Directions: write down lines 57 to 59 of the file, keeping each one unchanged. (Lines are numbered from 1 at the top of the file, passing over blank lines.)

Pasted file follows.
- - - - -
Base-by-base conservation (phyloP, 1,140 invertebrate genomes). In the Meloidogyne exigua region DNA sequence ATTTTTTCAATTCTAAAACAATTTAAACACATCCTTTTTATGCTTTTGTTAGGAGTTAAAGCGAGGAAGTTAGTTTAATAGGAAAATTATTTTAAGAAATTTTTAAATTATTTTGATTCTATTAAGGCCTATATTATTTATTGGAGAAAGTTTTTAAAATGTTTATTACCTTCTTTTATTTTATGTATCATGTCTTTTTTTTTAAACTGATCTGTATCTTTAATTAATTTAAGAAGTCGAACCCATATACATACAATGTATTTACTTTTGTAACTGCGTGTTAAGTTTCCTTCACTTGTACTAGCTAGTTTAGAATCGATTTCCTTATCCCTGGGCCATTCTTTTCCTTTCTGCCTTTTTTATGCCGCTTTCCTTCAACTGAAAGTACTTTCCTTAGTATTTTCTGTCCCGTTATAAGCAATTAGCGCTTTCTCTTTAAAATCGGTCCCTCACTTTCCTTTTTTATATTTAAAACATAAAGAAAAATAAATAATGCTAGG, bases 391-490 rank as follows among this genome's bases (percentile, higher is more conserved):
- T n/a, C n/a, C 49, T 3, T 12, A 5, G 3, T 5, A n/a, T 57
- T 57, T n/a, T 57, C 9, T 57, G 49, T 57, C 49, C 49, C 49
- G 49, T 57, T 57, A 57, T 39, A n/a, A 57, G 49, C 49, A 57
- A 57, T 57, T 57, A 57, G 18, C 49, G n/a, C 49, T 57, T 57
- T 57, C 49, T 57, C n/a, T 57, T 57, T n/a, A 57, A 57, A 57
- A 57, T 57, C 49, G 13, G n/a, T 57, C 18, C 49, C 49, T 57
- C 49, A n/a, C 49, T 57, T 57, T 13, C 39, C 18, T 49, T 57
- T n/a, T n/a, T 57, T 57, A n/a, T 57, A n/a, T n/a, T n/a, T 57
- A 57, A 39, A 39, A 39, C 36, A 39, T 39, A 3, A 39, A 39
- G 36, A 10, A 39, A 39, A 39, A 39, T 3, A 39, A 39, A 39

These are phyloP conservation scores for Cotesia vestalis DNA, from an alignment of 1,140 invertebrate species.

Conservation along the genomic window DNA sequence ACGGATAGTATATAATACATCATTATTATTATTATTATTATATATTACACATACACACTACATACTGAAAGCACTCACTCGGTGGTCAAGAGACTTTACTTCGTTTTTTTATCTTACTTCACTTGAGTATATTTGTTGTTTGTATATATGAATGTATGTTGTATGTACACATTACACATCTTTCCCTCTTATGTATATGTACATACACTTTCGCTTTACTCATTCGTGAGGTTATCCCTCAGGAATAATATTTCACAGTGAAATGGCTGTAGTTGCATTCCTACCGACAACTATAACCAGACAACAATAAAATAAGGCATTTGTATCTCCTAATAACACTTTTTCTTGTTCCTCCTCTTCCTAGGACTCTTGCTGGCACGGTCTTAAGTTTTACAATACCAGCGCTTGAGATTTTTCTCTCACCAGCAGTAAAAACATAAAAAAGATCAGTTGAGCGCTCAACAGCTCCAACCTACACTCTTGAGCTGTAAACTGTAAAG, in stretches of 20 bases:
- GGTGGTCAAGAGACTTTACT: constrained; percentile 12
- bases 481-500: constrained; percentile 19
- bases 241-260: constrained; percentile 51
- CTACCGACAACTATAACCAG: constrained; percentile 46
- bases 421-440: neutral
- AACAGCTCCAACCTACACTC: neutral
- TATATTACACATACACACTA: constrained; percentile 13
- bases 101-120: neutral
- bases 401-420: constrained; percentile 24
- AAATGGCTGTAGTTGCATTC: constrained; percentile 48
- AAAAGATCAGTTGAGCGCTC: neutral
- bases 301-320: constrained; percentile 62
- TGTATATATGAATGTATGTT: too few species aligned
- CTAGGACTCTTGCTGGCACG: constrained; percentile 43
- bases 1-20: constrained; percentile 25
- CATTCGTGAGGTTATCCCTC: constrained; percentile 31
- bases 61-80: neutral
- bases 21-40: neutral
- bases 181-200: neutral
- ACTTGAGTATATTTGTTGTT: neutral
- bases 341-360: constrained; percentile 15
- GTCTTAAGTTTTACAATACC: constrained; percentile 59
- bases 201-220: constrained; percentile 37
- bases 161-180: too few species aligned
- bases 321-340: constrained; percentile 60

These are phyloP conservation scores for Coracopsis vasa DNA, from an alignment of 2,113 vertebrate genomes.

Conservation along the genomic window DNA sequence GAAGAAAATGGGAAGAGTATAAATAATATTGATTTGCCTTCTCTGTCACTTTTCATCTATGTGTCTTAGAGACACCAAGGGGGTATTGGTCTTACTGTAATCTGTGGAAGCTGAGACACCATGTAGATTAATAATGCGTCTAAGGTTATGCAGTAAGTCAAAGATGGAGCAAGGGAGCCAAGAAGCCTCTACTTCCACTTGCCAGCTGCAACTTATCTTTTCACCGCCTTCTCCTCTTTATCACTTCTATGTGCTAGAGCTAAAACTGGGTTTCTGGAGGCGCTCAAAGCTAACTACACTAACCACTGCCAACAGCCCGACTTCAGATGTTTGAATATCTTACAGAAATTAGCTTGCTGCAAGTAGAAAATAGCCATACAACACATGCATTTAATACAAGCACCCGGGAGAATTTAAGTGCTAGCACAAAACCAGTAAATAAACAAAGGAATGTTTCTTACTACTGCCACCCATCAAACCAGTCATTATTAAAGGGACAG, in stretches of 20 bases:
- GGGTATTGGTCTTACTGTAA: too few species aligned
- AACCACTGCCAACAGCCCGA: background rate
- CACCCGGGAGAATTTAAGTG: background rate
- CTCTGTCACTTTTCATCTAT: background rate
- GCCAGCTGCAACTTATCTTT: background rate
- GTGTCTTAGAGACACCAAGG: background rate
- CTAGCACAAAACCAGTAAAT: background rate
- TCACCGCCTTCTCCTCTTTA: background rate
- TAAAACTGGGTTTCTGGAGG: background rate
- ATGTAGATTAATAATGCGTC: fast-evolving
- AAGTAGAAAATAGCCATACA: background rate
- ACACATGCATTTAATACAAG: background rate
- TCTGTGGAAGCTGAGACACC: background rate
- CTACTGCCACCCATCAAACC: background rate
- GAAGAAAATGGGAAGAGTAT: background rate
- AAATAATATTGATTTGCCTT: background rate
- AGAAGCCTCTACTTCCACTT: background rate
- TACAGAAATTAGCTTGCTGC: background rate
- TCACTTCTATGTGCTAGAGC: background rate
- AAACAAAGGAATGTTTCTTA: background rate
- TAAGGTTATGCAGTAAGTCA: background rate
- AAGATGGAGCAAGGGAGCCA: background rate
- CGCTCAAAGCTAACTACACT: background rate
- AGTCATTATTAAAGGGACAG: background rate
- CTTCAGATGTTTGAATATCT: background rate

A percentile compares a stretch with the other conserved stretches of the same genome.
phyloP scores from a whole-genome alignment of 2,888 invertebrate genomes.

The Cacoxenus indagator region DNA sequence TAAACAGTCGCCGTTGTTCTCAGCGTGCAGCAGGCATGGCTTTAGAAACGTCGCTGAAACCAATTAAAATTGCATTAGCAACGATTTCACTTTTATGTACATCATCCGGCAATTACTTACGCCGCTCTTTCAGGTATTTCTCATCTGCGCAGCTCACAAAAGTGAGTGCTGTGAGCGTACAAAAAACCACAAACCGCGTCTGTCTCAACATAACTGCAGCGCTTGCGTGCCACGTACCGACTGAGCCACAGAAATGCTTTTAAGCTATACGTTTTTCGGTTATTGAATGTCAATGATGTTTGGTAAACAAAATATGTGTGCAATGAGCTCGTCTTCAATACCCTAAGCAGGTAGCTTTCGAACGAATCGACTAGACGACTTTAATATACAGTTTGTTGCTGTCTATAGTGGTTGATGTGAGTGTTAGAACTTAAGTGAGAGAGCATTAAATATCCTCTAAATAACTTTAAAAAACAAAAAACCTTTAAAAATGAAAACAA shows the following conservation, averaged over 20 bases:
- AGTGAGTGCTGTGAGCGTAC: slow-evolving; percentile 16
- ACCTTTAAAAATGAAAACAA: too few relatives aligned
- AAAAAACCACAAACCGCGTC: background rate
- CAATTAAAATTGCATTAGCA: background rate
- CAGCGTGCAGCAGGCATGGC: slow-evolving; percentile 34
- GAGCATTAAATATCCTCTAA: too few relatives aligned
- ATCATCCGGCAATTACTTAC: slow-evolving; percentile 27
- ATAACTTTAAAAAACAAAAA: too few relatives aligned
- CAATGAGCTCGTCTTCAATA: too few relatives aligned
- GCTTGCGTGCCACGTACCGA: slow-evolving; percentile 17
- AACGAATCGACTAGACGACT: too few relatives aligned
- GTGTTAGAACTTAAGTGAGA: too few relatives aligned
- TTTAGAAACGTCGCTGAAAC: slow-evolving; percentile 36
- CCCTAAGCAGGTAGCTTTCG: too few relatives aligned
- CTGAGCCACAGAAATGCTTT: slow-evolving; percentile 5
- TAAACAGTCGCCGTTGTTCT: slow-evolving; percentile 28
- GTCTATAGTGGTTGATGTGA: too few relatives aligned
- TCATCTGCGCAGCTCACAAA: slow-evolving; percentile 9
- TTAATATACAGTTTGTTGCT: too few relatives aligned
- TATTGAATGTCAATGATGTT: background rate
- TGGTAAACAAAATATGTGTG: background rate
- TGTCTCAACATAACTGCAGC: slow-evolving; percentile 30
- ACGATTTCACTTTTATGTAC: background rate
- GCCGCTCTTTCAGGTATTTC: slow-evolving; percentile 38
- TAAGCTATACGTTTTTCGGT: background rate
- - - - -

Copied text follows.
- AGAAGCCTCTACTTCCACTT: background rate
- TACAGAAATTAGCTTGCTGC: background rate
- TCACTTCTATGTGCTAGAGC: background rate